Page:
• As I try to describe this show, I feel like one of the old nuns in the Sound of Music that sing, "How do you catch a cloud and pin it down?" They were talking Maria; I'm talking about water and the endeavour of a group of artists to make a show all about its "extraordinary life."

    A Few Little Drops, complete with rope for navigating the depths
  • Mervyn Peake’s Gormenghast is, at least in my opinion, one of the towering achievements in modern literature. He presents a fully created world that is charged with vitality and is a celebration of raw imagination.

    gormenghast, Kevin Stark, Jocelyn Gauthier and Maryanne Renzetti; photo by Tim Matheson
  • There are few times when a piece of theatre can truly be described as “epic”. The word is often used to describe the superficial dimensions of a show, usually in the context of massive musicals or other excessive productions that are generated by a big budget but not necessarily a creative vision to match.

    Scorched: Janick Hebert, Valerie Buhagiar; photo: Paul Fujimoto
  • Richard Nixon was famous for his intellect, bad language, viciousness, sweating and, oh, Watergate. Much to my surprise, in Peter Morgan’s Frost Nixon, we get a Nixon who doesn’t swear, doesn’t seem too vicious (except with the intensity of his avarice) and even the sweating – constantly referred to throughout – was missing as Len Cariou seemed quite dry and relaxed, mostly. As for the towering intellect, there wasn’t much of that either.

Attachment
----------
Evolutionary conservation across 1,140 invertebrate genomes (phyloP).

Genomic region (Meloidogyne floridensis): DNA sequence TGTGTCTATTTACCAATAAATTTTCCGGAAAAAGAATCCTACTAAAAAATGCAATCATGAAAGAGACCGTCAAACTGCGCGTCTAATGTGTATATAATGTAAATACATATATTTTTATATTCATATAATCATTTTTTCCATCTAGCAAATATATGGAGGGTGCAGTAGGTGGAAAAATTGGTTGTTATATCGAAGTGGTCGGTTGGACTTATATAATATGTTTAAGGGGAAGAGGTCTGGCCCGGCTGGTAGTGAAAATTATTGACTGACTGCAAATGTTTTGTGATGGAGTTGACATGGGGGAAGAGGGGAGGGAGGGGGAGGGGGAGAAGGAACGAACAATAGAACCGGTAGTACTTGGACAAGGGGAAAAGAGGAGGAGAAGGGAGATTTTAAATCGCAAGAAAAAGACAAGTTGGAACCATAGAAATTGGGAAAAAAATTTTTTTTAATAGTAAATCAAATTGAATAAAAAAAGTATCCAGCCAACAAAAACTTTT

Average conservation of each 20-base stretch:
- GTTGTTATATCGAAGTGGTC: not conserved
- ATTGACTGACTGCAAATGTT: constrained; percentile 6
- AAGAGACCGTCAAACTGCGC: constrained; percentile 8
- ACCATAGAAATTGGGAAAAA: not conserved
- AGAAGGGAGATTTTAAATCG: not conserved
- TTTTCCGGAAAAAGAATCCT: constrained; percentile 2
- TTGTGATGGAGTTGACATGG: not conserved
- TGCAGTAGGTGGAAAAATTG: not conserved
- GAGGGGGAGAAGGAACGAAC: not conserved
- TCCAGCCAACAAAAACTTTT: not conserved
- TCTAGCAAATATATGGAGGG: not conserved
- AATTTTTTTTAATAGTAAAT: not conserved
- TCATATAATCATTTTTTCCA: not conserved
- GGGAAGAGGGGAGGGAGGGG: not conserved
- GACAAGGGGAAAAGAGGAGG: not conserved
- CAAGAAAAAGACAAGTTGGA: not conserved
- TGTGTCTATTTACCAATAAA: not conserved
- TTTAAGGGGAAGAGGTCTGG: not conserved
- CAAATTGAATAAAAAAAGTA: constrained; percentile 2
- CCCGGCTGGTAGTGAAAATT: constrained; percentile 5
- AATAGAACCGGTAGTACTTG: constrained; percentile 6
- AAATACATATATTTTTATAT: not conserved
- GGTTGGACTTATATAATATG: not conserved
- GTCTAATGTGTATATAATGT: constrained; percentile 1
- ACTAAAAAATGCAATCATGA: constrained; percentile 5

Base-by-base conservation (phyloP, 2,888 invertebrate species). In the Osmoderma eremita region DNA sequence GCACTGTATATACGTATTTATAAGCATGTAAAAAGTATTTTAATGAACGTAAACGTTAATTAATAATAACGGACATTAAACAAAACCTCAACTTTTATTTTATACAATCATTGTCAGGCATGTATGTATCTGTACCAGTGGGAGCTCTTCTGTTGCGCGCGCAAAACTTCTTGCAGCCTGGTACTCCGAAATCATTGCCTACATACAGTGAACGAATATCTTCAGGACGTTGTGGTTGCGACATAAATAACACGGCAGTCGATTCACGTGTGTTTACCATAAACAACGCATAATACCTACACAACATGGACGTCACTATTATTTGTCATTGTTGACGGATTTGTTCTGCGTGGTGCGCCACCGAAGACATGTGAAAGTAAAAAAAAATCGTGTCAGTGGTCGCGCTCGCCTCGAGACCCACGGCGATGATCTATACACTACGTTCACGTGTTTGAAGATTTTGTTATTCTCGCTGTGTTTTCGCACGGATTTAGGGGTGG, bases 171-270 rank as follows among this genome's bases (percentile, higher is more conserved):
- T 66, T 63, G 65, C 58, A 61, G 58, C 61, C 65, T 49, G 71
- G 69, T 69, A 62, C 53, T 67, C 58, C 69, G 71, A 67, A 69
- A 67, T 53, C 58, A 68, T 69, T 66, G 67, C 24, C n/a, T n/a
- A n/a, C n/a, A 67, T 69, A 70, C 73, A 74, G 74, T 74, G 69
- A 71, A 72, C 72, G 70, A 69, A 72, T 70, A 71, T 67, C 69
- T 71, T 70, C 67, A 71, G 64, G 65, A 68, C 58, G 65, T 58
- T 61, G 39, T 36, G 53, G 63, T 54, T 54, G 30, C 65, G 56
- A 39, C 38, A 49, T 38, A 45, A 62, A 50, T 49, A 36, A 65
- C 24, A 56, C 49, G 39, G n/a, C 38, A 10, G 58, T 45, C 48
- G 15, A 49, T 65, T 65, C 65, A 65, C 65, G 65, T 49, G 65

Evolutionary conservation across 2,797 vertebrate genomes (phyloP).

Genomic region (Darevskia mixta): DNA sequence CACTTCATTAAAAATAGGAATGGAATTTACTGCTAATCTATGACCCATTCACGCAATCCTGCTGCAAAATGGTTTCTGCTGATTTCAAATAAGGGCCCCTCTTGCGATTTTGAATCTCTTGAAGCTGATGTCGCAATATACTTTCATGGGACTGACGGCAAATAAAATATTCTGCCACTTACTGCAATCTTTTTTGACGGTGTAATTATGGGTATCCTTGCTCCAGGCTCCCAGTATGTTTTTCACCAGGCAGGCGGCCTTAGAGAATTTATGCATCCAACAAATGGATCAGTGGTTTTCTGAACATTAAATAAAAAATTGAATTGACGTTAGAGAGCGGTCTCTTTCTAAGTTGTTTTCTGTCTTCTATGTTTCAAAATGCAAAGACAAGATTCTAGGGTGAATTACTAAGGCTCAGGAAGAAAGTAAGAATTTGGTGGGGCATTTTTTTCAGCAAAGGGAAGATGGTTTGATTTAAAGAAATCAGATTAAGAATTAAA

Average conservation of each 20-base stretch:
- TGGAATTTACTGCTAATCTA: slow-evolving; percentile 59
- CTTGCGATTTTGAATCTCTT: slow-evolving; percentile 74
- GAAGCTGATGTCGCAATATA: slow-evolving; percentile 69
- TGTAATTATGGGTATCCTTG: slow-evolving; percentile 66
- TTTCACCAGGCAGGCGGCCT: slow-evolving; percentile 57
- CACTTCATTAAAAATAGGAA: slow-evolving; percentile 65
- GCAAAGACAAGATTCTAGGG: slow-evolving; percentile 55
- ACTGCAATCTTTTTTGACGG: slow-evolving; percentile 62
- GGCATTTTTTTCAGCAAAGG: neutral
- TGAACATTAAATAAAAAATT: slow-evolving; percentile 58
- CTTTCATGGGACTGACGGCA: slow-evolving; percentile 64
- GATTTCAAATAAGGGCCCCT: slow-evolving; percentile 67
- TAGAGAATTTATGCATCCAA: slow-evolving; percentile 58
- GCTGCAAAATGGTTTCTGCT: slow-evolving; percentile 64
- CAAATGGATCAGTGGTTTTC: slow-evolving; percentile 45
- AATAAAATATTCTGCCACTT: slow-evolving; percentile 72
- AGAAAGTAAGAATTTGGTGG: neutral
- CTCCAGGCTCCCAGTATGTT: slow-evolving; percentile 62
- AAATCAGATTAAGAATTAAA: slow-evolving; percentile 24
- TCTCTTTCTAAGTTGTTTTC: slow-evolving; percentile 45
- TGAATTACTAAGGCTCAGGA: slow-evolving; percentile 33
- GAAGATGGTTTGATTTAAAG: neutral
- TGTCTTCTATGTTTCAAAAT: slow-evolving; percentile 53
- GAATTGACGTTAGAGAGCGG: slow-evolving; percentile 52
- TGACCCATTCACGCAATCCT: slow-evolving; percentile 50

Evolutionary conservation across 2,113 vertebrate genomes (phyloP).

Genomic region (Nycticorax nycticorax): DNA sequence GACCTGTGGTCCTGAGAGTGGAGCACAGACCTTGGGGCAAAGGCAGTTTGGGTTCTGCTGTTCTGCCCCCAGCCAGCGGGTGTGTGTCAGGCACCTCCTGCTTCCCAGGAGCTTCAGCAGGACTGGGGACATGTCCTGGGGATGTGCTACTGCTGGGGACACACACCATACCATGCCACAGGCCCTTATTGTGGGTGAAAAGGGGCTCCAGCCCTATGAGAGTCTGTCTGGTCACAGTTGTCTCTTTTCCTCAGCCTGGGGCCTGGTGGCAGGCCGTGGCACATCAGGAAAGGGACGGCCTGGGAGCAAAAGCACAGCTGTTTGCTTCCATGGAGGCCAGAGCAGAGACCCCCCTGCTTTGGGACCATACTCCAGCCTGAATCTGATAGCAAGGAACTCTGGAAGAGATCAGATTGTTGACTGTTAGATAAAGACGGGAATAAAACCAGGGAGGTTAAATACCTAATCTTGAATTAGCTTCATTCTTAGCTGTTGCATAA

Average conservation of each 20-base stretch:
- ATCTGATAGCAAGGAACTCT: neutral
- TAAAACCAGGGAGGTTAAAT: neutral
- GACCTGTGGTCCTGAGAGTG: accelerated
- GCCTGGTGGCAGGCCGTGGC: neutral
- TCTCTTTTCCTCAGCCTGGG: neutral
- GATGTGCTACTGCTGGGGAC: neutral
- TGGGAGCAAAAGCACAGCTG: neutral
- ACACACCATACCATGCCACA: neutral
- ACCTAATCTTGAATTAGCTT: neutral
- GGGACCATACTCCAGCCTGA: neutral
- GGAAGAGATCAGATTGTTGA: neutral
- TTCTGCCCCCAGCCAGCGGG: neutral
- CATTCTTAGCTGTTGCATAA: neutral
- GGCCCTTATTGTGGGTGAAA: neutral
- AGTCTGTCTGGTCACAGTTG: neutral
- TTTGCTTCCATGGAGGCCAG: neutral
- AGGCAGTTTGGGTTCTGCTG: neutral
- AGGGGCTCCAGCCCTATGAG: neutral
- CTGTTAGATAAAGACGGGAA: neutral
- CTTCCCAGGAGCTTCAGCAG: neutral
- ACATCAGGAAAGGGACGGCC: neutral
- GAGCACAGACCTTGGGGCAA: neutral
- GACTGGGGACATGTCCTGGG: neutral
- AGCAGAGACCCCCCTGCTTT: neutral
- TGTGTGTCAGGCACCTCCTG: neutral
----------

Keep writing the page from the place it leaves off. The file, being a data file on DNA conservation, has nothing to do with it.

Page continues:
Frost Nixon: I am big. It's the theatre that got small.
  • The Panel:
    Alison Broverman is a playwright and freelance arts reporter.
    Kate Hewlett is an actor and a playwright.
    Michael Rubenfeld is an actor, playwright, and the artistic producer of Toronto’s Summerworks Festival.

    Jersey Boys: Jeremy Kushnier, Steve Gouveia, Andrew Rannells and Joseph Leo Bwarie ignore the distraction of Rubenfeld getting out his scotch mints and Alison and Kate putting them in their mouths.
  • The Panel:
    Alison Broverman, a Toronto-based playwright and freelance arts reporter
    Ann McDougall, a Toronto-based playwright and storyteller
    Andrew Lamb, a Toronto-based director

    Norway.Today, Ivea Lucs and Steven McCarthy; photo: Michael Walton|
  • There have been as many versions and interpretations of Hamlet as there have been people who’ve seen it. Directors in China, the Czech Republic, Germany, and Poland have drawn on the work’s subtexts to make political statements, and actors of all backgrounds –from classically-trained to Hollywood types –tend to see the role as the Holy Grail of acting.

    "Think, Hamlet, think": Ben Carlson as Hamlet, Photo: David Hou
  • Words escape me.

    In two responses posted on the Plank web site, audience members mention the desire they felt to walk out of this show. While I may have had the impulse, I stayed glued to my seat for its duration, jaw dropped.

    Oh Dear. Oy Calcutta!
  • There's something sexy about being around a person who performs a job well. A friend and I once compared notes about being impressed – and somewhat turned on – by being a passenger in a vehicle when the driver had to respond quickly and adroitly to black ice on the road (in my case) or a deer stumbling out of nowhere (in her case). Effortlessly expert performance is hot, baby.

    No photo but here's a logo.
  • Reviewers note: I am not a fan of musicals. I have performed in a few, designed several more and once upon a time I ran lights for a couple of the big ones in a city far, far away. When you hear the same songs night after night for months on end you begin to enter one of two categories: love, or hate. That’s when you know if you like musicals or not, there is no middle ground.

    Quarter Life